6. Salmon The healthy omega-3 fatty acids in salmon, and other fatty fish, don’t simply promote more positive heart-health. They play a key role in brain function. And because our bodies can’t produce them, they way they produce other fats, we must get them through food. Consuming too few omega-3s can cause lethargy, fatigue, memory problems and depressive moods. (Blech.) Tip: The American Heart Association recommends eating 3.5 oz of fatty fish (about the size of a deck of cards) at least twice per week.
7. Flaxseeds Flaxseeds are top plant sources of omega-3s. They also contain ample fiber, protein and antioxidants. If you don’t eat fatty fish routinely, incorporate flaxseeds into your diet. Even if you do eat fish, flaxseeds can enhance your diet. Tip: Add ground flaxseeds to other healthy foods, like smoothies, whole grain cereal, bran muffins and yogurt. For freshness, keep ground seed in your refrigerator.
8. Green Tea Some researchers believe that moderate amounts of caffeine can help prevent Alzheimer’s disease and boost mental sharpness. Green tea provides caffeine and lots of other perks, such as plentiful antioxidants. An animal study published in Biogerontology in 2006 linked daily green tea consumption with better sustained memory capabilities. Tip: Brew a pot of green tea to enjoy hot or chilled. For added flavor and nutrients, add lemon or apple slices. (YUM!) If you’re sensitive to caffeine or drink tea late in the day, opt for caffeine-free.
9. Peanut Butter While all nuts are nutritious, peanuts provide more healthy fats than most. Peanut butter is also filling, convenient and rich in satiating fiber. Researchers at Harvard Medical School discovered that eating peanut butter five days per week does a lot to prevent heart attacks. Snacking on peanut butter, instead of other snack foods, has also been linked with better weight and appetite control. Tip: If you don’t like or tolerate peanuts, substitute almond butter, which is particularly rich in calcium.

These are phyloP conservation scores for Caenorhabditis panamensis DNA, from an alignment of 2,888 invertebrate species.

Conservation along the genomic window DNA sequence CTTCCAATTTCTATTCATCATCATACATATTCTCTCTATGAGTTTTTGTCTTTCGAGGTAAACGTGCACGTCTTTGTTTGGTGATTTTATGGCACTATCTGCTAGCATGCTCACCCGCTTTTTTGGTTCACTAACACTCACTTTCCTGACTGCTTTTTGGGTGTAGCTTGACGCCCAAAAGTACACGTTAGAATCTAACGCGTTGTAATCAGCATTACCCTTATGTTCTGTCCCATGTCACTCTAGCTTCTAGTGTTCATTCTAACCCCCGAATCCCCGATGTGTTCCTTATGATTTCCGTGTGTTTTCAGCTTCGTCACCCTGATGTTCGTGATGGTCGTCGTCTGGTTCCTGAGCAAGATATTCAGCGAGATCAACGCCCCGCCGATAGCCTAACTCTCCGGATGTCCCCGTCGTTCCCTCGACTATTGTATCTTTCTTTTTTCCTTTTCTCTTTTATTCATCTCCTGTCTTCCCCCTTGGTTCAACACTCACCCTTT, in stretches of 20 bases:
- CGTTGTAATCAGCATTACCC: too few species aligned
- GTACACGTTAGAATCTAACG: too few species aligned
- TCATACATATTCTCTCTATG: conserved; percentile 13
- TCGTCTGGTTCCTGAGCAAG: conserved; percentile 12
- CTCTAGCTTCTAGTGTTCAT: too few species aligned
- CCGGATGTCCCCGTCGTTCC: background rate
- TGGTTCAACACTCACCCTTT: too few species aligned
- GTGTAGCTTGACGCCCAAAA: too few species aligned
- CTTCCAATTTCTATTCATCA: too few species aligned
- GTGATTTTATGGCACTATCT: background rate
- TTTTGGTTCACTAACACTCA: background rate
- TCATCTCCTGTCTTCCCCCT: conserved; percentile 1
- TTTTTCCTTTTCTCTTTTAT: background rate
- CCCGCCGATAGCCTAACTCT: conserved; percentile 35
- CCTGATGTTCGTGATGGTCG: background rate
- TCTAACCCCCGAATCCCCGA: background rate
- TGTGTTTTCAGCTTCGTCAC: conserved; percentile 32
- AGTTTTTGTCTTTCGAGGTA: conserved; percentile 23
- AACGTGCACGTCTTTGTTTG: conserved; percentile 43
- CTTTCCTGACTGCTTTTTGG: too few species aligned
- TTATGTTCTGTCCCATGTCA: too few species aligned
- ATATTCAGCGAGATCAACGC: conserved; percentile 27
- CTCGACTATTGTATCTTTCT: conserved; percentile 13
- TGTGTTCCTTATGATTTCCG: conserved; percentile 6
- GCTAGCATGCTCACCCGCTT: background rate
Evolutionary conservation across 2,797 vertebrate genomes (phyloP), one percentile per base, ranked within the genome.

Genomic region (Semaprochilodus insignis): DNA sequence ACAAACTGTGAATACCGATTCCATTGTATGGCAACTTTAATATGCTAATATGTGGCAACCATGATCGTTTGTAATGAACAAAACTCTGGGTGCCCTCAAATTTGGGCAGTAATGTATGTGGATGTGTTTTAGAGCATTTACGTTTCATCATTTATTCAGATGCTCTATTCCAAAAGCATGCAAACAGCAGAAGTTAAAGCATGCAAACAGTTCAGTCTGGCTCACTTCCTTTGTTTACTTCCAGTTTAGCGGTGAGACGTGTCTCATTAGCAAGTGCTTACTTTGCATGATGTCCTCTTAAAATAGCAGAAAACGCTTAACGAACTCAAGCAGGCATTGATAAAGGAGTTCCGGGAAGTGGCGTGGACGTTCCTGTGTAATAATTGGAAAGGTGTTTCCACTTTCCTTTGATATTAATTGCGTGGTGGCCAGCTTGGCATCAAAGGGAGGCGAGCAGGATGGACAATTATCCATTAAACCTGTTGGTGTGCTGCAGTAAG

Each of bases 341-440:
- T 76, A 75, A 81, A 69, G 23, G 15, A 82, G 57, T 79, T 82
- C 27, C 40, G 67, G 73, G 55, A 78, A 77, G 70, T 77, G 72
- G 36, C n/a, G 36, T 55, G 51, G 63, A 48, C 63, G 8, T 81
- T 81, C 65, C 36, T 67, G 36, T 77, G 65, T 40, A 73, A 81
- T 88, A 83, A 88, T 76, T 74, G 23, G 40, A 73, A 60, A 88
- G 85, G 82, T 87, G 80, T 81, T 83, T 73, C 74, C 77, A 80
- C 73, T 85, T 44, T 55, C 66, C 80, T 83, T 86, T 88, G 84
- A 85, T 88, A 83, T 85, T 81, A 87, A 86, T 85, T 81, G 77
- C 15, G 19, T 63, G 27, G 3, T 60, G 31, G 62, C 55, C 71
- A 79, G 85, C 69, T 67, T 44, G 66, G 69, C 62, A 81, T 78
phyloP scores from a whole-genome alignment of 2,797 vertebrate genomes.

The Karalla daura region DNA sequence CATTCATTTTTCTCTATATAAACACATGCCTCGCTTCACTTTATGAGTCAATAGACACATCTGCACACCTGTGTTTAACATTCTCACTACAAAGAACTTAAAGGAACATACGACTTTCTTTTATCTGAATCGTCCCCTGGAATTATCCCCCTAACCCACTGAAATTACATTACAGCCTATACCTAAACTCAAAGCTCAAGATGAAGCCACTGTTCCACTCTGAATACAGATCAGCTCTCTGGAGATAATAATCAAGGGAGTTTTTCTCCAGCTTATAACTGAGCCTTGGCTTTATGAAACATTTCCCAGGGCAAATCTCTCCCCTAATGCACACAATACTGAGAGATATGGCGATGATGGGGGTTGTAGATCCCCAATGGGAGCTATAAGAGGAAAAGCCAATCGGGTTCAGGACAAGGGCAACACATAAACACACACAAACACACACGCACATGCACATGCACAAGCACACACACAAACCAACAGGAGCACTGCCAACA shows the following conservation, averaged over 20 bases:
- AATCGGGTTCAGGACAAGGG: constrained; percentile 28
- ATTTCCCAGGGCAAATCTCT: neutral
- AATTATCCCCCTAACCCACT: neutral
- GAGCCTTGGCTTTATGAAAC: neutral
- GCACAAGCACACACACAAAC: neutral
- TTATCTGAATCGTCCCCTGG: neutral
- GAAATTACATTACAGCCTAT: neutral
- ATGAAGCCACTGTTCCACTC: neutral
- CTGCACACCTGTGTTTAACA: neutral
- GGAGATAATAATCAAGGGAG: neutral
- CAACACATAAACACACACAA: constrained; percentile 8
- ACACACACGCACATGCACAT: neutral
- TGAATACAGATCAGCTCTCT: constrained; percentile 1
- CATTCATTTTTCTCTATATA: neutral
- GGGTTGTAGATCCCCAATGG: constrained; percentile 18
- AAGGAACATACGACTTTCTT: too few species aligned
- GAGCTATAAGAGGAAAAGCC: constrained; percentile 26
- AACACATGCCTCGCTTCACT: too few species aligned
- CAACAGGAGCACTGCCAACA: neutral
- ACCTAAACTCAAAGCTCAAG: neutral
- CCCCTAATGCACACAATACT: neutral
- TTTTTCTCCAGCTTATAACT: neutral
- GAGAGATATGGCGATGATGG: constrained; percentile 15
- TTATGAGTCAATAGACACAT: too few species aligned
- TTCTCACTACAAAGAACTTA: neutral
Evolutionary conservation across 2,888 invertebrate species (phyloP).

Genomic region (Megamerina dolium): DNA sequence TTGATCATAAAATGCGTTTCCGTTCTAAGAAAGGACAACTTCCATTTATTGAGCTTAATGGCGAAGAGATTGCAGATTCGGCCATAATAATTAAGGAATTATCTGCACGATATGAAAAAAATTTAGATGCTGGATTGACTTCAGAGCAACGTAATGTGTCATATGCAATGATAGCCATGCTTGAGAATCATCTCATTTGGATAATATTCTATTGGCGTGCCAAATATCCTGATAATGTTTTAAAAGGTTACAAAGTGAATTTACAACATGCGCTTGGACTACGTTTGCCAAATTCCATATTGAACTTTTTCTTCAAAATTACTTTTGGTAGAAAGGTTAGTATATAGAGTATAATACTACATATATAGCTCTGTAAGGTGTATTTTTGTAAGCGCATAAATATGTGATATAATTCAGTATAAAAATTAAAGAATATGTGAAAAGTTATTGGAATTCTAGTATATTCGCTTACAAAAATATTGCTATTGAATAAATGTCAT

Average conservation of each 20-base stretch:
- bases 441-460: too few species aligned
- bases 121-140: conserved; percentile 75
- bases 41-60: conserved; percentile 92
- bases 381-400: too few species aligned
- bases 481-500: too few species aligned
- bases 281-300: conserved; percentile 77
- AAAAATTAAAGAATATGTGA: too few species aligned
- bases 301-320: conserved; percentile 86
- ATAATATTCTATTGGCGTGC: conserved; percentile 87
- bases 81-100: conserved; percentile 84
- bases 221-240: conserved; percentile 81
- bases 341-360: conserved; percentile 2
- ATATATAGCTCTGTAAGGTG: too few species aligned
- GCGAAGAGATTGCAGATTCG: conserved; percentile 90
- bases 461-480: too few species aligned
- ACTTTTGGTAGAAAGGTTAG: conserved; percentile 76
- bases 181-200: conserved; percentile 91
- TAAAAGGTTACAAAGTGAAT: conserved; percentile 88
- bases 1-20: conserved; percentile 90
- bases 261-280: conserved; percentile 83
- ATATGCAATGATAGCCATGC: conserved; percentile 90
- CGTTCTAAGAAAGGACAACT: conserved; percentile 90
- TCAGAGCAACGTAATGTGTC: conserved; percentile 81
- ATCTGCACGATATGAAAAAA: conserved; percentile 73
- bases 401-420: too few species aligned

10. Dark Chocolate (I repeat, YUM!!!) In addition to deliciousness, dark chocolate provides protective plant chemicals called flavanols. Research headed up by Ian MacDonald, a professor at the University of Nottingham, found that consuming cocoa rich in flavanols boosts blood flow to important brain areas for up to three hours. Tip: Feeling low, yet work calls? Eat several squares of dark chocolate. If you have difficulty sticking to modest portions, keep chocolate in your freezer or buy single portions.
Fabulous Foodie Fun:
Violets and Cardamom’s recipe for Oatmeal Breakfast Bars and Muffins provides a fun, tasty way to get brain-boosting nutrients from whole grains, flaxseeds and almond butter at breakfast.
Write On, Jana! brings us nutritious, Egg-Free, Dairy-Free Cinnamon Rolls. I’m salivating over these babies!
For more chocolate-loving fun, check out Tameri Etherton‘s Chocolate, the Language of LOVE.
Do you consider brain-health when approaching your diet? Are you a fan of these foods? Feel free to share your nutrition questions or challenges. I LOVE hearing from you and am eager to offer support.